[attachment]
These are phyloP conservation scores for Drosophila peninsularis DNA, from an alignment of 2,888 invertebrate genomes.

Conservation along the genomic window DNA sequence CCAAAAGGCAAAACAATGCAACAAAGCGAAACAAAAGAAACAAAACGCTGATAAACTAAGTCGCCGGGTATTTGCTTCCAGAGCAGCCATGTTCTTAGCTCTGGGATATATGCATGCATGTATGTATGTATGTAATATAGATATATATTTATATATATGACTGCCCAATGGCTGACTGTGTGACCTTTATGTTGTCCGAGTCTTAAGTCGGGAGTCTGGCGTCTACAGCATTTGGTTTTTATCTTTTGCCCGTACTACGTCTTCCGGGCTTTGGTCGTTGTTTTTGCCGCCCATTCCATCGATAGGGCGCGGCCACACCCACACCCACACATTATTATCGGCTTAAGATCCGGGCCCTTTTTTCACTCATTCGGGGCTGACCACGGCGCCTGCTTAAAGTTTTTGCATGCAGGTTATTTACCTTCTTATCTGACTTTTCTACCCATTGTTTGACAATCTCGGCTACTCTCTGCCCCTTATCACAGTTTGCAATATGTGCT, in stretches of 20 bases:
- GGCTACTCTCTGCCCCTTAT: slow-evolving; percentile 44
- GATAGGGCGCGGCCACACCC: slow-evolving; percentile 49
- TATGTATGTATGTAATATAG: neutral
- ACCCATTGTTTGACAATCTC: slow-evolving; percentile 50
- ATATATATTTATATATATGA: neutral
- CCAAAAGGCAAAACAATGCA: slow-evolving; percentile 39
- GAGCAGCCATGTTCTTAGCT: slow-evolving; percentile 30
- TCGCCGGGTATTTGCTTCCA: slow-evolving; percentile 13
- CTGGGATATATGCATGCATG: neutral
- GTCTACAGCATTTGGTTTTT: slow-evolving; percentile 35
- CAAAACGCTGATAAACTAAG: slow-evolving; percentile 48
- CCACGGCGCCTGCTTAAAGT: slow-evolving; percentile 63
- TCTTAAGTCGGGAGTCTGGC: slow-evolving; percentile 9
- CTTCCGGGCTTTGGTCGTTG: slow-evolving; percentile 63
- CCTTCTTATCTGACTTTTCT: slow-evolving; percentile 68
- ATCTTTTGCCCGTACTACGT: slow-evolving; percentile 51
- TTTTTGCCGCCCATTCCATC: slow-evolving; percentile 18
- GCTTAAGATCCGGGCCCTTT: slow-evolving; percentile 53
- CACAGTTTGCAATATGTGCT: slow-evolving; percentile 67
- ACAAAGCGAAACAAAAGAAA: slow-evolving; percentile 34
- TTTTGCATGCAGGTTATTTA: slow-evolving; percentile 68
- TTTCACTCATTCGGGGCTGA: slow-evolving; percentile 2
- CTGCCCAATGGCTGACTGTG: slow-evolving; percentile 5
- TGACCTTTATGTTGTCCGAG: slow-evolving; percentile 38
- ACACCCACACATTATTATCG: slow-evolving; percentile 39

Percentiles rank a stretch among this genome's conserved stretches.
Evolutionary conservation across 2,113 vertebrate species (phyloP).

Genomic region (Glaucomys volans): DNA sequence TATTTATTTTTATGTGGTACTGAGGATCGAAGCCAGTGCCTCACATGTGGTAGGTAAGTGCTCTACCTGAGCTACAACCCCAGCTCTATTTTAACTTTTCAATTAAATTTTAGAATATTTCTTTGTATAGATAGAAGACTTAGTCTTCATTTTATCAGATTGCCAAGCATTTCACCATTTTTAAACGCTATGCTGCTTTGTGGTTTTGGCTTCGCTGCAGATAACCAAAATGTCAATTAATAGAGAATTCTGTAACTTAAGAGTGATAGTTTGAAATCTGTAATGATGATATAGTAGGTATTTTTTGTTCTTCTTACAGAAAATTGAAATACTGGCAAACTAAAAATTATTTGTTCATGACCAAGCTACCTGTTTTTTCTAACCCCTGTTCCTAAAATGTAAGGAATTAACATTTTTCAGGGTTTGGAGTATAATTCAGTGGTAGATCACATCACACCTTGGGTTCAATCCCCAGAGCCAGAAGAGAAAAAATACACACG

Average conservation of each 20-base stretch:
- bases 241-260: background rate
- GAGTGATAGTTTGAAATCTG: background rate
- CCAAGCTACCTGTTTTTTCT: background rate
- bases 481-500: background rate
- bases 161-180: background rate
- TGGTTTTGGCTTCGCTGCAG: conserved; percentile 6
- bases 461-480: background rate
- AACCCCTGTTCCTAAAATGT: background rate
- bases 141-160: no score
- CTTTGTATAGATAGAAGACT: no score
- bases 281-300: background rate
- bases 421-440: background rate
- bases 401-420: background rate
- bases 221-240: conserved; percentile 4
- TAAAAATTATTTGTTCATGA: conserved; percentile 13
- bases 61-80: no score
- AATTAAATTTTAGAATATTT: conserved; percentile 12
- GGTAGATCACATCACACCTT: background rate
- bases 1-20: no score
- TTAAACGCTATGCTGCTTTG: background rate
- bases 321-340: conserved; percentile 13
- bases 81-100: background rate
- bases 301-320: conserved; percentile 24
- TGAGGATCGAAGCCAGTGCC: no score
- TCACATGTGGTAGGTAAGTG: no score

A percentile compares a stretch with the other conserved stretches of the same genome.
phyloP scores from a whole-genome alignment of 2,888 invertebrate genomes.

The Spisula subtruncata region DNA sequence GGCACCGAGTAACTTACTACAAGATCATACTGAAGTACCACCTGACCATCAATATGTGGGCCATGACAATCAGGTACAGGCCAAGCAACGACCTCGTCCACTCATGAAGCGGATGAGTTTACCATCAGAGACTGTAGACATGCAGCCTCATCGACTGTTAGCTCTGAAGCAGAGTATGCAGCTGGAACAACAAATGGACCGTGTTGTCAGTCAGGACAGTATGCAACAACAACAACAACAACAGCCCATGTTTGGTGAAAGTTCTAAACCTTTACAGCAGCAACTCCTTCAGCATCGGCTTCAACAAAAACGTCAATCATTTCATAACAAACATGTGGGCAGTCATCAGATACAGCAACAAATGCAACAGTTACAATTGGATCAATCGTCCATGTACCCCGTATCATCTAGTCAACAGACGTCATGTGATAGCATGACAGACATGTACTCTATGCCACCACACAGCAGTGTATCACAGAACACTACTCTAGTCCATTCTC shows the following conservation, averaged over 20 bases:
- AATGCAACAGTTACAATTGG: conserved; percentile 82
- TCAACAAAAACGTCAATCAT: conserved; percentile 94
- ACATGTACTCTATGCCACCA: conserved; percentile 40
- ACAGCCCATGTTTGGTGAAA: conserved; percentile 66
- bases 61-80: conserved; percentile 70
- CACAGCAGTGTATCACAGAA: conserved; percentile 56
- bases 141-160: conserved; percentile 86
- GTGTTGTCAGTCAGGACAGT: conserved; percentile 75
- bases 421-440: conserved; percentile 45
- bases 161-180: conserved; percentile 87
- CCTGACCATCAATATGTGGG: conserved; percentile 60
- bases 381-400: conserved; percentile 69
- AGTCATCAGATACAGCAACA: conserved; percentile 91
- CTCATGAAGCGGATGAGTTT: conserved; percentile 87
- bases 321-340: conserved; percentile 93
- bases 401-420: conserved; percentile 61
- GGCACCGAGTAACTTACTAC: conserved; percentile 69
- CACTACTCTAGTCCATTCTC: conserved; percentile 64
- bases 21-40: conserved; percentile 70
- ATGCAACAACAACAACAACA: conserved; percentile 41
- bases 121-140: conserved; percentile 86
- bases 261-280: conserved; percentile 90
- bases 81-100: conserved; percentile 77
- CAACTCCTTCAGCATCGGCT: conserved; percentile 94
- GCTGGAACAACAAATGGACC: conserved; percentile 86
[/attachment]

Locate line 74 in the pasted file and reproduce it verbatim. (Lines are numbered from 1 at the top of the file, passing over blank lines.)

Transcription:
- bases 321-340: conserved; percentile 93